So i want to programme a Stackelberg model with the following complementary conditions:

It is a non-linear maximisation problem so I thought I should use ‘nlp’ to solve the model. Whilst the nlp programme runs without an error, it does not seem to have taken into account the complementary nature of the conditions. This produces a nonsensical result where mines in the US produce millions of tonnes of coal but do not sell anything! Is there a better solver to use other than ‘nlp’?

I know that this is a non-convex problem so any solver is not guaranteed to deliver a global optimum, but I think I will just re-run the programme with different starting values and then just assume that one of the solutions is a global optimum.

It’s important to consider exactly how you plan to represent each agent when choosing a model type. Terms like “Stackelberg” don’t do this fully. For example, some people often describe the case of two players - each characterized or represented by an optimization problem - as a Stackelberg game if there is a leader/follower relationship between the players. In such a case, you can best model this using EMP. There is a section in the docu about this and several examples in EMPLIB:

But it isn’t required that the follower agent be represented as an optimization model: the follower can be a VI as well (as in your case, where you have complementarity conditions describing the follower). This is mentioned specifically in the Bilevel Programming section linked to above. Examples include:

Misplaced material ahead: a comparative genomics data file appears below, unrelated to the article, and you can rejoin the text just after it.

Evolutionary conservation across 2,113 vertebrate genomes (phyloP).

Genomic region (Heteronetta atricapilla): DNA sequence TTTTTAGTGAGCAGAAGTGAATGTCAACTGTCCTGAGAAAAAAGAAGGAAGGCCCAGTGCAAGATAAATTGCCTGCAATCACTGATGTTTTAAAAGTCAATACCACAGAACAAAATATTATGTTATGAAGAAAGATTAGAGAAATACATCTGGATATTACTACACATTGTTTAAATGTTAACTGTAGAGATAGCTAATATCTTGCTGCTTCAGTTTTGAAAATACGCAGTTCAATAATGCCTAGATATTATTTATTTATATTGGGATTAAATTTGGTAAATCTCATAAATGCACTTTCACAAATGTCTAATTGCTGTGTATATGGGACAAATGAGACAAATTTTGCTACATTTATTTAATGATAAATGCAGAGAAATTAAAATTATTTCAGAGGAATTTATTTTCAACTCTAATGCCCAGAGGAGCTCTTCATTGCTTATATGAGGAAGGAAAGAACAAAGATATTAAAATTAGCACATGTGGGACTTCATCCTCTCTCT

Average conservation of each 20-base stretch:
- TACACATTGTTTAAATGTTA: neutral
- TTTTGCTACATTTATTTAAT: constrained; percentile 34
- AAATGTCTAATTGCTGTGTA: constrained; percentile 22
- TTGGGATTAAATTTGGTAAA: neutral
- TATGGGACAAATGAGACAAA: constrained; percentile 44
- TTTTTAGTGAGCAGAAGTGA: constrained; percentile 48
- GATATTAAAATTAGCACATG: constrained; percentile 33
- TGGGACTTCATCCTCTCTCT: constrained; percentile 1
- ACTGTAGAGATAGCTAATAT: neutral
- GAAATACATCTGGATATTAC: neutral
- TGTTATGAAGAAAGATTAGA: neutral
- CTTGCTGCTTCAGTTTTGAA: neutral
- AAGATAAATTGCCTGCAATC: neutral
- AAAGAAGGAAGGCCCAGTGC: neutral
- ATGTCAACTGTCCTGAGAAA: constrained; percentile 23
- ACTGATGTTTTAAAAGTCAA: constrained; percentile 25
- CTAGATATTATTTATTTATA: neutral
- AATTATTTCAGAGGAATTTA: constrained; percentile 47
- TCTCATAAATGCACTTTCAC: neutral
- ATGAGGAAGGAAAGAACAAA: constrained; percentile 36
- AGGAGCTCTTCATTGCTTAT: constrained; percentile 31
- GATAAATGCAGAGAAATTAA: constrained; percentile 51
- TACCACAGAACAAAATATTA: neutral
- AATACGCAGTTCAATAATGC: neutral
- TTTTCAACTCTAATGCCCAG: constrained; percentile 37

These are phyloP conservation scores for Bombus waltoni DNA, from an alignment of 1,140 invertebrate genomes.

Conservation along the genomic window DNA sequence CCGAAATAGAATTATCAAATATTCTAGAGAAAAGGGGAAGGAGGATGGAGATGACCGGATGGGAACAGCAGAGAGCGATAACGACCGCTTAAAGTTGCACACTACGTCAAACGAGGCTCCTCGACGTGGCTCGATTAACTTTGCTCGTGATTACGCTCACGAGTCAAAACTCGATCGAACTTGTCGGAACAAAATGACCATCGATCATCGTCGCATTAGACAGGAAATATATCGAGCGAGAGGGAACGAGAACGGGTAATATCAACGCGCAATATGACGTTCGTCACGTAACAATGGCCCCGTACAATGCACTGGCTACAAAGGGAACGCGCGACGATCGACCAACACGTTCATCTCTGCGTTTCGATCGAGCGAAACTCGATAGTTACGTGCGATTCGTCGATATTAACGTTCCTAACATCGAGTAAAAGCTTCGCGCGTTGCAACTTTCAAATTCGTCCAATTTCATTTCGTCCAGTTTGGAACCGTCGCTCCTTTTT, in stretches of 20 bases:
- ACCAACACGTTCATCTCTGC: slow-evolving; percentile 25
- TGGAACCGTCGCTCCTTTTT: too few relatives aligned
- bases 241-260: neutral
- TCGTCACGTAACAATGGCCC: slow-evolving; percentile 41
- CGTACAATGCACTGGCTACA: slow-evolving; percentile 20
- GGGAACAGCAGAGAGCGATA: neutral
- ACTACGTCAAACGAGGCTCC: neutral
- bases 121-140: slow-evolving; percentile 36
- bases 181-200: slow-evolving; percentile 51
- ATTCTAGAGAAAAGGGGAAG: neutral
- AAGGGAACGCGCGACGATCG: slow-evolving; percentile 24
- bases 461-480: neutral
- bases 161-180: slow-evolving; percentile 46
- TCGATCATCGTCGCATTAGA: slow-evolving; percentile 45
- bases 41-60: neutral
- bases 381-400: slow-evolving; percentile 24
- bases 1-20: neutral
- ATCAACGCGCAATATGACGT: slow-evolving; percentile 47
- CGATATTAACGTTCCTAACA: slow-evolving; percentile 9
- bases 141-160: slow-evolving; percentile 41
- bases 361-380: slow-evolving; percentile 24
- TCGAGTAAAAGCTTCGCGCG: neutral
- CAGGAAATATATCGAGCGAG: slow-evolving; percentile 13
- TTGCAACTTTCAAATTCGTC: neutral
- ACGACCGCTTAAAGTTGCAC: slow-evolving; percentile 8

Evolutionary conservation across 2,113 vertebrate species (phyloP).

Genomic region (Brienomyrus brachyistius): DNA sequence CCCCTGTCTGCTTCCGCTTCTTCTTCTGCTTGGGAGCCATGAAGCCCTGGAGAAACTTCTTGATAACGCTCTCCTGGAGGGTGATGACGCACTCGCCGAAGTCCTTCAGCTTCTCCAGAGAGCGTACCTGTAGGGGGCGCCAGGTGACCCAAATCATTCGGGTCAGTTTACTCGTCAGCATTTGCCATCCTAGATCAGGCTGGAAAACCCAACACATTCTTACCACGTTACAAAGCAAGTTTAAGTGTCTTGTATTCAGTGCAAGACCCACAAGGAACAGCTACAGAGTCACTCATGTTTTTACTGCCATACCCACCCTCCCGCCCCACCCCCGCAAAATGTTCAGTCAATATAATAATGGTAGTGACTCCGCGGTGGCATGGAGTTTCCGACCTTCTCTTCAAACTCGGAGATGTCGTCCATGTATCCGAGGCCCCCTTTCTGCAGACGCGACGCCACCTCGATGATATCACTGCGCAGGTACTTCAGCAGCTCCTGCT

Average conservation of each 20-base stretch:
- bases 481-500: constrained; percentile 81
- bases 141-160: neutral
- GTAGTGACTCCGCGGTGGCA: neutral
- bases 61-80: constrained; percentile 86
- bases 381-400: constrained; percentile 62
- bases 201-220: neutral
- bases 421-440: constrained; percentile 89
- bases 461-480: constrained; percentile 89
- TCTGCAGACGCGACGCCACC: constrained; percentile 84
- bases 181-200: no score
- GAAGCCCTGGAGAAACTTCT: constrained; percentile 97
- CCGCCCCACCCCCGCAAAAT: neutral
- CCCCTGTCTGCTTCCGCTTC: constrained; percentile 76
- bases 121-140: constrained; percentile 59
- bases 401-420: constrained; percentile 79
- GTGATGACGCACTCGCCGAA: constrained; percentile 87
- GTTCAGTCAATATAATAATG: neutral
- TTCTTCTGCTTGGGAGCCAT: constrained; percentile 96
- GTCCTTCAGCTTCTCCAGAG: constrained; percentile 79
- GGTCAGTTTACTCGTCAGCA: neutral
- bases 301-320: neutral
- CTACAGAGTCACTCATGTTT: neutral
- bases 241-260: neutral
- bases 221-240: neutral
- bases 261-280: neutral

But you cannot solve your model as an NLP: what you describe doesn’t fit there and it’s no surprise that you get solutions that ignore the complementarity conditions when you attempt to solve as NLP.

Also, a suggestion to save you some time: start by formulating a somewhat trivial model for which you know the solution. Play with that formulation a bit and learn how things are supposed to behave: what the reformulation steps are, how to solve the follower agent in isolation by fixing the leader “solution”, etc. When this works, move on to a less trivial model - perhaps the one in question.

Hi Steve
Many thanks for your reply, it was very useful.
I used the suggestion to implement MPEC. I’m not sure if it would work as bilevel, as the model is quite large… I tried the Harker model and it wouldn’t work.

But the MPEC does work! Here is the code. April8.gms (19.9 KB)
For 2019, the solution does not change when I change the initial starting conditions. However, for the year 2020, the solution does change, unfortunately. This is not unexpected as the objective function is non-convex and thus solving the MPEC problem does not guarantee a globally optimal solution.

So I guess for 2019 I can accept the solution as a global optimal. And for 2020 I just need to find all the local solutions through experimentation and find which one is the highest.